Airfares on key routes to rise by as much as 25% in 2023 - Amex GBT

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 Airfares on key routes to rise by as much as 25% in 2023 - Amex GBT
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Australia-Asia economy class fares among biggest gainers


Domestic North America fares to rise 3%, within Europe by 5.5%


Global airline capacity to recover to 92% of 2019 levels

By Jamie Freed

SYDNEY, Dec 8 (Reuters) - Airfares on key corporate travel routes are expected to rise by as much as 25% in 2023 amid high fuel prices, a stronger U.S. dollar and labour and aircraft shortages, a forecast from American Express Global Business Travel (Amex GBT) showed.

The biggest gains are expected in economy class on routes between Australia and Asia, in business class on Australian domestic flights and those to New Zealand, as well as in economy class on Asia-Europe flights.

The cost of economy class flights within North America will rise by a more muted 3% and within Europe by 5.5% as capacity cuts during the pandemic are restored.

"Following significant price increases in 2022, fare rises in the competitive North America air sector are likely to be of a smaller degree than those forecast for Europe and Asia Pacific," Amex GBT said on Thursday.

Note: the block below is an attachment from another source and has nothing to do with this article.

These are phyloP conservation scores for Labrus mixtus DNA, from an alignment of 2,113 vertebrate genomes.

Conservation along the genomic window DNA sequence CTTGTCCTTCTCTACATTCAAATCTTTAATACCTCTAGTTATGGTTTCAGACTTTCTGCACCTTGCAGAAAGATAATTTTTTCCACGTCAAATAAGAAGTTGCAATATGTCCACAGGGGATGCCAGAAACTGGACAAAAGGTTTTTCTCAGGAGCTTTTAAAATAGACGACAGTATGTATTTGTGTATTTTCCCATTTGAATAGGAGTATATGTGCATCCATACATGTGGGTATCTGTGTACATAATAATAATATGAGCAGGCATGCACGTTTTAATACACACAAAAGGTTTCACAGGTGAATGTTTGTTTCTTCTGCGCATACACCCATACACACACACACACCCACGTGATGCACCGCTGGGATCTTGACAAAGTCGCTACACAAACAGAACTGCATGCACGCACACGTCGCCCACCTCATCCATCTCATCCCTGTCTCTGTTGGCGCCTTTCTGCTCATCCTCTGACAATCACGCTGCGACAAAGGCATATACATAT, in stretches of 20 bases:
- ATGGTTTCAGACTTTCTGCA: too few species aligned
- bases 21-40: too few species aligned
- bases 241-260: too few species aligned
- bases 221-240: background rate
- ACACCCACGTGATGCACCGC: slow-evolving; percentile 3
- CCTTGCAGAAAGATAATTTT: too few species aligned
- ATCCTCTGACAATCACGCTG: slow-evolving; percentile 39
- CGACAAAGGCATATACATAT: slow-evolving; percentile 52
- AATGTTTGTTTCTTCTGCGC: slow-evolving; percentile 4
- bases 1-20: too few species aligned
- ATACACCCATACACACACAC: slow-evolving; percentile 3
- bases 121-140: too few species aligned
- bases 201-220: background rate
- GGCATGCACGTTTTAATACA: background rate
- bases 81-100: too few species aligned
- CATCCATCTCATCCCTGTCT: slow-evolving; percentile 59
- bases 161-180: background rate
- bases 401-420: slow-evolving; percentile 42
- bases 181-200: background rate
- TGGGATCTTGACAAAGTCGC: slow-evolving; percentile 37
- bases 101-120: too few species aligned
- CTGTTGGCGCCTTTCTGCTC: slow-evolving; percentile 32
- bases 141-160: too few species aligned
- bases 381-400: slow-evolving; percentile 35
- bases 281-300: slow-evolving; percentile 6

Flights from Asia to Europe are being forced to take longer routes in many cases as airlines avoid Russian airspace due to its war with Ukraine.

On a Tokyo-London flight, the change in route can add nearly 2.5 hours of flying time and a 20% increase in fuel burned, Amex GBT said, contributing to a forecast 14.5% rise in Asia-Europe economy class fares in 2023.

In Australia, the country's competition regulator said on Tuesday that average domestic airline revenues per passenger were 27% higher in October than in the same month of 2019 because of capacity constraints, high oil prices and operational challenges.

Amex GBT said global airline capacity in 2023 was expected to recover to 92% of 2019 levels.

Airlines group IATA forecast on Tuesday that carriers would post an industry-wide profit next year, the first since 2019, due in part to rising fares. (Editing by Jacqueline Wong)


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